What parents need to know
Parents Need to Know
Parents need to know that the ultra-girly virtual world is free to join, but kids are frequently encouraged to sign up for a VIP membership, which offers access to additional areas; special quests; and extra star coins, used to buy avatar clothing, furniture, and pets. VIP memberships cost $5.95 per month or $49.95 a year. If users are under 13, parents need to approve their child's registration via e-mail.
What kids can learn
Language & Reading
- letter or word recognition
- identifying emotions
- labeling feelings
- friendship building
- conveying messages effectively
Engagement, Approach, Support
Designed for tween girls, this virtual world features games and activities like shopping for avatar fashions and chatting with other users. Many of the games just focus on mindless fun.
Spark City gives kids a chance to communicate and be creative, but most concepts lack real-world application. Most games don't identify the educational takeaway -- if there is one.
Some games include detailed instructions; others don't. A few offer a tip when you get stuck but don't explain how to get a higher score on the next try. Kids can view a list of tasks but may not be able to find the individual challenges.
What's it about?
SPARK CITY WORLD was designed for tween girls: They play games, get virtual currency, then spend it on avatar gear. A few games offer educational content, but many just involve dragging items to certain spots to advance to the next level. The site also encourages girls to share their thoughts by chatting with several users or one-on-one via a whisper chat option. Sharing personal info is prohibited, and a filter blocks email addresses and phone numbers -- but girls can friend users they don't know, which could be a concern.
Is it any good?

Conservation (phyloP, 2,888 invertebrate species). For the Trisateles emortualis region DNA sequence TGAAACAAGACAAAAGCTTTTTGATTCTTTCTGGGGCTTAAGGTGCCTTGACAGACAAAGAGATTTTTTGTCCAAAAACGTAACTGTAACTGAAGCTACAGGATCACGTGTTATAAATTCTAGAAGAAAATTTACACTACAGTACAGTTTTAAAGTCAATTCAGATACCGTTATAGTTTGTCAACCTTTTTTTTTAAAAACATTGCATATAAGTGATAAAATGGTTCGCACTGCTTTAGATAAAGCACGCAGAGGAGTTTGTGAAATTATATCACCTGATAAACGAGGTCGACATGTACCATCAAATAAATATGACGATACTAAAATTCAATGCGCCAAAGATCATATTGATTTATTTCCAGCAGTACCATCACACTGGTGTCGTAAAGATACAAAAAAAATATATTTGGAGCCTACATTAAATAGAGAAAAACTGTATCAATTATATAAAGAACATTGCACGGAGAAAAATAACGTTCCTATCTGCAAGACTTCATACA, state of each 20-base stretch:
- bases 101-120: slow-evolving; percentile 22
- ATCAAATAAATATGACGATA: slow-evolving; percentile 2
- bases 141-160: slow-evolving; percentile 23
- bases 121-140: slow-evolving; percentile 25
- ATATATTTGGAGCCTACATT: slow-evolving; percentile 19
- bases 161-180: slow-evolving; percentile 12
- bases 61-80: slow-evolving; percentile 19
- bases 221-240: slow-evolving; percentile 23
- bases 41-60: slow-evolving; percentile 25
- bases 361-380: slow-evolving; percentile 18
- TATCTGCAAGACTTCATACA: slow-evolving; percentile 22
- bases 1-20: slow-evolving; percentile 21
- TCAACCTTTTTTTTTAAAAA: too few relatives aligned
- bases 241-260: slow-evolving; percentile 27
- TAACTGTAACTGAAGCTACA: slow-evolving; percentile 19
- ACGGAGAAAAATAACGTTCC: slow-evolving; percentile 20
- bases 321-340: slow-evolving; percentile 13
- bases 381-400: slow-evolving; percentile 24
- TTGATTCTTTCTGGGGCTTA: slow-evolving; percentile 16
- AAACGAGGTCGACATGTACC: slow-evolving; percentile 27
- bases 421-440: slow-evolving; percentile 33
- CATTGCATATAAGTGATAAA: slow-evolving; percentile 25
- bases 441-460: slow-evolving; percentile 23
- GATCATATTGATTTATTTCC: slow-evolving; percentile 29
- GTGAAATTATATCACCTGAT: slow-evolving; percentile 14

The virtual SPARK CITY WORLD -- formerly known as AllGirlArcade -- features activities geared toward girls age 6-14, including games, shopping for avatar fashions and other items, and chatting with other users. Some aspects, such as a crafting section, encourage girls to express themselves and be creative; however, many of the games just focus on mindless fun. A well-labeled map makes it easy to get around, but some parts of the site can be a little confusing. Certain games, for example, include detailed instructions; others don't have any. Kids can also view a list of the daily tasks they're encouraged to complete -- but may not be able to find the individual challenges.
Families can talk about...
Families can talk about the site's emphasis on purchasing clothing and other items. When you buy new clothes on the site, does it make you want new things in real life?
Ask your child which character is her favorite -- and why. Does she like another user or site character because of the way she looks or due to her personality? Families can discuss how some characters may be more likable than others, depending on how much your child has in common with them.
Users can chat privately with each other on the site or make comments that everyone can see. Is it OK to chat with someone you don't know in real life? What comments should you avoid responding to when chatting online -- like requests for your real name or address?